Whilst the Home Office relaxed some Sponsor Licence reporting rules relating to sponsored workers because of the Covid-19 pandemic remote working solicitors say that sponsored workers risk their Tier 2 (General) visa Immigration status if they return overseas to work and likewise employers could risk their Sponsor Licence if they don’t fully comply with their Sponsor Licence reporting and recording duties.
It is of course a question of degree as a sponsored worker may return to their home country and undertake some work but that is a different scenario to an employer agreeing to what could be an extended period of overseas remote working.
In addition, any sponsored worker needs to be careful about how long they spend overseas if they plan to apply to settle in the UK through securing Indefinite Leave to Remain. That is because the eligibility criteria for an Indefinite Leave to Remain application includes a residence requirement. Whilst overseas workers can spend time abroad there are limits. The Home Office can waive the rules in cases where there are exceptional circumstances, such as Covid-19 travel restrictions. That is of course different to the scenario where a sponsored worker returns to their home country to work remotely as a matter of personal preference rather than staying in their accommodation in the UK.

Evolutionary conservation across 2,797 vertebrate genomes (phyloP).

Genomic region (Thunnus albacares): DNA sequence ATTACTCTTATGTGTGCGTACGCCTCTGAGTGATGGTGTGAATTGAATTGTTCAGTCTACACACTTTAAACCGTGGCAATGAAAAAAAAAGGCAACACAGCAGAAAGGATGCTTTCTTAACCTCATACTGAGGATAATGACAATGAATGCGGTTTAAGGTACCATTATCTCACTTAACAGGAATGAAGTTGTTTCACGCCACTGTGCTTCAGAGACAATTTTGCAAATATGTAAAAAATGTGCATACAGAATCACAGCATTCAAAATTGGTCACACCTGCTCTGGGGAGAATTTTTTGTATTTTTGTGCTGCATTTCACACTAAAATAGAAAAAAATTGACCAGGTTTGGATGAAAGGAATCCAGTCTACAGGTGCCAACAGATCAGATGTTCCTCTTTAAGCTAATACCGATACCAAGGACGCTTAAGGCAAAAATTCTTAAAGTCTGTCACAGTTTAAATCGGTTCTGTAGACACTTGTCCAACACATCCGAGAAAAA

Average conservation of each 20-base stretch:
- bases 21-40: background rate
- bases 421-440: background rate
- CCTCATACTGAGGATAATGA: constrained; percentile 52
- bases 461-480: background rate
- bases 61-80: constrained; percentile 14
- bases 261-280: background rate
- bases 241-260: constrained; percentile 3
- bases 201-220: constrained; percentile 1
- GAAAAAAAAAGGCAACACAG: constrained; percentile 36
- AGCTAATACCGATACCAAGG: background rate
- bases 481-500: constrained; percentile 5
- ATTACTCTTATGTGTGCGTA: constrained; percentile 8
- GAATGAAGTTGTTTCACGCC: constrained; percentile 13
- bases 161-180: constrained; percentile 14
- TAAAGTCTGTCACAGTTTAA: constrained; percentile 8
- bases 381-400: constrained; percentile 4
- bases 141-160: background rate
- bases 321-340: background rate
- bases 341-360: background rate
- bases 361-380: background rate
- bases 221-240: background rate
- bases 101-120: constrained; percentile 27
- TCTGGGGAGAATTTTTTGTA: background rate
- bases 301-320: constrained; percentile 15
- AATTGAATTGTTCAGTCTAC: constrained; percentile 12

Other considerations for sponsored workers carrying out work remotely from overseas
Employment law and sponsor licence solicitors say that it isn’t just Sponsor Licence and Immigration status issues that can affect an employer and an employee’s decisions on overseas remote working. There are additional considerations, such as:
- Employment rights – if an employee works remotely from an overseas country they may be able to claim the Employment rights of a worker in the overseas country depending on the overseas legislation. That could mean that an employee could inadvertently gain additional employment law rights